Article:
AUSTIN Engineering Ltd with its project partners has played a key role in assisting production improvements at BHP Billiton’s West Australian Mount Keith nickel mine operated in alliance with Thiess.
The Continuous Improvement Team at BHP Billiton was assisted by Austin Engineering in implementing a new design to help improve the current bucket fill factor on their 650 tonne Face Shovel buckets.
Austin Engineering marketing manger Tony Reeves said buckets of this size normally used cast bucket lips due to the forces generated by the power of the shovels.
“After carefully studying the Finite Element Analysis results conducted by Austin Engineering and our GET supplier, the development of an 180mm fabricated plate lip using a six station welded GET system was decided on,” Reeves said.
“The lip has a square leading edge which is not the traditional bevel configuration associated with plate lips.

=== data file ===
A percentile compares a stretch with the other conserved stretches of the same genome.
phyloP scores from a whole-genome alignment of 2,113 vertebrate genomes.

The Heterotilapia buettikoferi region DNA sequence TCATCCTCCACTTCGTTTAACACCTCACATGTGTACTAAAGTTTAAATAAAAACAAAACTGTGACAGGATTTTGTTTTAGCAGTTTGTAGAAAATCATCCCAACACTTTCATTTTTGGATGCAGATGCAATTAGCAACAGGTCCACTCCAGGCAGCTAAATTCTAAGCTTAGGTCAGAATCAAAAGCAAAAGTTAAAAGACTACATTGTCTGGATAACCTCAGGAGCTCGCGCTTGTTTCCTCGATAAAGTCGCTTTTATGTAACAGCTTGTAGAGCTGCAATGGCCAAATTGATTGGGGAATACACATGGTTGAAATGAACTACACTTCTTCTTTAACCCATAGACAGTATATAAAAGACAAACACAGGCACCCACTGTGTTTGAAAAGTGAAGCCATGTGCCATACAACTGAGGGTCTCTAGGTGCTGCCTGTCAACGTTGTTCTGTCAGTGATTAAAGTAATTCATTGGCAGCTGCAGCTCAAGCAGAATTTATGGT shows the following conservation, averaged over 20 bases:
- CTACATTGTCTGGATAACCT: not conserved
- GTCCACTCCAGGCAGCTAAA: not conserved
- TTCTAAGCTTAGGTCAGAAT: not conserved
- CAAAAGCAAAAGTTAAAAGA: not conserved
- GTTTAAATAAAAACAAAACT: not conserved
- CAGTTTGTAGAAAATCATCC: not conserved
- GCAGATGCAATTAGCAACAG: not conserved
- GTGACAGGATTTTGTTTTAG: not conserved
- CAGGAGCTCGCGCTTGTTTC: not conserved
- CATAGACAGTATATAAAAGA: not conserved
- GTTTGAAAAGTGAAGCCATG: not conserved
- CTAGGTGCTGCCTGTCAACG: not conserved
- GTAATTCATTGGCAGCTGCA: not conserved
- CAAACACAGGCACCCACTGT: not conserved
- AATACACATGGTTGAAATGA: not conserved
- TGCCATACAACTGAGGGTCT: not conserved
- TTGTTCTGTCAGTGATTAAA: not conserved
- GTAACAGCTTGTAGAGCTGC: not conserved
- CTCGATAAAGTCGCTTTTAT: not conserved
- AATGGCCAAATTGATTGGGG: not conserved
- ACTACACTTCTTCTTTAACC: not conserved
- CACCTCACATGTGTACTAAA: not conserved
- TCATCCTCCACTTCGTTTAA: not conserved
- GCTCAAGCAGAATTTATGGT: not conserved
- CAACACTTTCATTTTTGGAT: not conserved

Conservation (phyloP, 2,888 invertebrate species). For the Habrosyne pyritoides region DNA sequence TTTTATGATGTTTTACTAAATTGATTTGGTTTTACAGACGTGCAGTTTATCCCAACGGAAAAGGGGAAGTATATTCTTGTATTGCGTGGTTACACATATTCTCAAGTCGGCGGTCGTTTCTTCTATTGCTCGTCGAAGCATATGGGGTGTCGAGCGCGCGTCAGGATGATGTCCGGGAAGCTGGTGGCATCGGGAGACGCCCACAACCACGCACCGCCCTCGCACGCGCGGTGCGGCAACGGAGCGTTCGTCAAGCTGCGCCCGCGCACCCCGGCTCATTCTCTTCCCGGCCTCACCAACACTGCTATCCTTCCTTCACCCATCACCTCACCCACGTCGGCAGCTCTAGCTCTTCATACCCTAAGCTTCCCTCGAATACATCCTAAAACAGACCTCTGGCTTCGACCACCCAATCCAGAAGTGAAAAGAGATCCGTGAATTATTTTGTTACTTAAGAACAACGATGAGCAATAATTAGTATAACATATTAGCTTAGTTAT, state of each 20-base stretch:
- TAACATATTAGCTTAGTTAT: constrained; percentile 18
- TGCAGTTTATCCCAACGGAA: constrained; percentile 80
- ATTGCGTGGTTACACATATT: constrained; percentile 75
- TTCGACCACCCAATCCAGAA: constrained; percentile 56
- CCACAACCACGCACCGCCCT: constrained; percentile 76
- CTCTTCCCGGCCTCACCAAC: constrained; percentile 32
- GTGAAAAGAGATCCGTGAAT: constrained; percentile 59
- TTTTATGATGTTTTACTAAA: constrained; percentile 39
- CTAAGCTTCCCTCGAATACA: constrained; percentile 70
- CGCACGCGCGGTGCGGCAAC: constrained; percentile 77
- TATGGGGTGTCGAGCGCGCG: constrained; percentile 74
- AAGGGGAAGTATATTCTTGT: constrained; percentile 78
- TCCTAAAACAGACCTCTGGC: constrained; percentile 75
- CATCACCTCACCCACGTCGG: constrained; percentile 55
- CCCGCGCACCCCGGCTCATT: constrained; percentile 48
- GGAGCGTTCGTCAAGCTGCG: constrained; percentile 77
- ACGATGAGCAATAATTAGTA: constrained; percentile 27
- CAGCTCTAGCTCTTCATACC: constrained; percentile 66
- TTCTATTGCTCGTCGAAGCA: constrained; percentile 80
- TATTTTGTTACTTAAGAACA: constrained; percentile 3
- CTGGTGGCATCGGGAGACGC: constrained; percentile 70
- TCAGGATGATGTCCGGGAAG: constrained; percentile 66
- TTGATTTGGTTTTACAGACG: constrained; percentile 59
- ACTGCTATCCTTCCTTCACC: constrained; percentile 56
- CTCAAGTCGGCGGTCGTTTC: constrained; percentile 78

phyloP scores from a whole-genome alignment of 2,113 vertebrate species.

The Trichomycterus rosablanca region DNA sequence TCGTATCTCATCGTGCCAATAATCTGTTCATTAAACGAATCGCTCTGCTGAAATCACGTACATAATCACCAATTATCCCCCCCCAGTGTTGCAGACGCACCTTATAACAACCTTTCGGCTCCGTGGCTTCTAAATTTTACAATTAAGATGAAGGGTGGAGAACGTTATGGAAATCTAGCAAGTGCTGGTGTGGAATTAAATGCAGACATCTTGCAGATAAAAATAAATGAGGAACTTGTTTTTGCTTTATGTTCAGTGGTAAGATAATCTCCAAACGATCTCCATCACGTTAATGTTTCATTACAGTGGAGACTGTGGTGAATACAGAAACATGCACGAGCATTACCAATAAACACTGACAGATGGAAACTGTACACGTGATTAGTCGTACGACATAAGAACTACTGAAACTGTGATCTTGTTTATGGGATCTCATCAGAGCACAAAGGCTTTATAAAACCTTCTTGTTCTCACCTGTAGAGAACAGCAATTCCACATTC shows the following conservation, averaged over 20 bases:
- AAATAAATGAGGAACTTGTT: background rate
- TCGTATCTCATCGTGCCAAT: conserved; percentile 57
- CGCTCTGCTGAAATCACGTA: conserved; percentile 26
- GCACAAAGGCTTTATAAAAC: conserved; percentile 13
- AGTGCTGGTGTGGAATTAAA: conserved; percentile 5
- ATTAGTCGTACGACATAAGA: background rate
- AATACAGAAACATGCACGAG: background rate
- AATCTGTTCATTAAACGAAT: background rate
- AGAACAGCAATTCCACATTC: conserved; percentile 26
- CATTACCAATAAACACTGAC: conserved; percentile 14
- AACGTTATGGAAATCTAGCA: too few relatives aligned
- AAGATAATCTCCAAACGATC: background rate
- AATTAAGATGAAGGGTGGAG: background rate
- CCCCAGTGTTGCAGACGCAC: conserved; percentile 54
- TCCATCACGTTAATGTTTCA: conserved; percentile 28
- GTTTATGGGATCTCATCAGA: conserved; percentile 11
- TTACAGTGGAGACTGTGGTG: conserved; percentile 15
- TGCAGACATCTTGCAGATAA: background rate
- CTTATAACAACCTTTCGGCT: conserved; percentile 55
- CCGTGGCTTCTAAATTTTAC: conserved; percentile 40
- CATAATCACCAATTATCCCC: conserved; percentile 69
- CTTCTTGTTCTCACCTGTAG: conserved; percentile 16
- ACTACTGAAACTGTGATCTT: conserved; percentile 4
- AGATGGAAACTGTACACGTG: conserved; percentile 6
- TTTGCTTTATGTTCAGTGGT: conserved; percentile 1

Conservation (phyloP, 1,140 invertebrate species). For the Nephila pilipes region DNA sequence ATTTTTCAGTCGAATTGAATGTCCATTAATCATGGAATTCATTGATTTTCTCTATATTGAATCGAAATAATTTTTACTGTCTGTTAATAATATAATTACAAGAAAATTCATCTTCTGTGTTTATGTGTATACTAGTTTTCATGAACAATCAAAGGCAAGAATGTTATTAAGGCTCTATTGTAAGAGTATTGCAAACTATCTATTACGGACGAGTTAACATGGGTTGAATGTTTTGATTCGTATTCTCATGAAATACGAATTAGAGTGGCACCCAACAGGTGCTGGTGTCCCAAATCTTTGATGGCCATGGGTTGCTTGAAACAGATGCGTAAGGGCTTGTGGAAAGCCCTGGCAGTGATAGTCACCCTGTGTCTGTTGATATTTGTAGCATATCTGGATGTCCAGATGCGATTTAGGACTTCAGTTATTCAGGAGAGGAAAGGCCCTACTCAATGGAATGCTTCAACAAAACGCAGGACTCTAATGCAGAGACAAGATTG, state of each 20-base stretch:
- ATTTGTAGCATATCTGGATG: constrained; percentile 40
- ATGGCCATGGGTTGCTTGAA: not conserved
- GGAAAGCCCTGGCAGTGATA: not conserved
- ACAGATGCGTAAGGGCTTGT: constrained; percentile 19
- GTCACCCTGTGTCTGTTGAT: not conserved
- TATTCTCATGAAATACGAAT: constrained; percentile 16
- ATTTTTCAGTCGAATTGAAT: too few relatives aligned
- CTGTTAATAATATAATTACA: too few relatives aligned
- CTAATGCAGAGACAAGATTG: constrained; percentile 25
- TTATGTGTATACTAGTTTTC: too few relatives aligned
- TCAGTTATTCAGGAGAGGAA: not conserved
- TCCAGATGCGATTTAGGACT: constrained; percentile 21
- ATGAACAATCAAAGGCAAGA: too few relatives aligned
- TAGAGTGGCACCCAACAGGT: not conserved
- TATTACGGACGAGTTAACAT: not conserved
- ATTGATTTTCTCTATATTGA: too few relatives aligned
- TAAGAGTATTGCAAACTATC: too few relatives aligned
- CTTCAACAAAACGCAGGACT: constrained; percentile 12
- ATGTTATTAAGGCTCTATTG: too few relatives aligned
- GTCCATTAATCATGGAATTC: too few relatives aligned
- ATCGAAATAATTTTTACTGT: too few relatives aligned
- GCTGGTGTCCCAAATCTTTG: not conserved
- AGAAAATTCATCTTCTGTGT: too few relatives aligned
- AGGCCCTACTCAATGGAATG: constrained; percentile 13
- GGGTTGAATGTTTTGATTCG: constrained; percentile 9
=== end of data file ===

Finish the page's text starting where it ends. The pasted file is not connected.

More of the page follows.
“The challenge was to offer a slim profile lip system in lieu of the bulk associated with cast lip systems to improve penetration capability and bucket fill whilst maintaining structural integrity.
“In order to eliminate potential cracking from heat affected zones associated with welded components, the entire leading edge of the plate lip was machined including the radii in the steps of the spade edge.
“The GET adaptor legs were built up and then machined to offer a virtual machined fit to the plate lip.
“This installation method was considered crucial to the success of the assembly.
“Thiess had a spare 29m3 bucket at the site, smaller than the other site buckets which have a 33m3 capacity. This unit was despatched to Austin’s Perth facility where the cast lip was removed and the new plate lip assembly installed.”
The lip assembly was fabricated at Austin Engineering’s Brisbane factory under the watchful supervision of the technical team headed by world authority in his field, General Manager of Innovation and Advanced Manufacturing, Dr Nasir Ahmed.
Reeves said while it was still early days, reports from the site indicated the project was a great success and the smaller bucket was capable of moving more BCM’s than the long-term average of the larger buckets.
“The willingness of all parties to participate in an experiential, and somewhat risky venture, demonstrated a joint effort to improve production rates at Mt Keith,” Reeves said.
“Austin Engineering is delighted to have been part of the process.”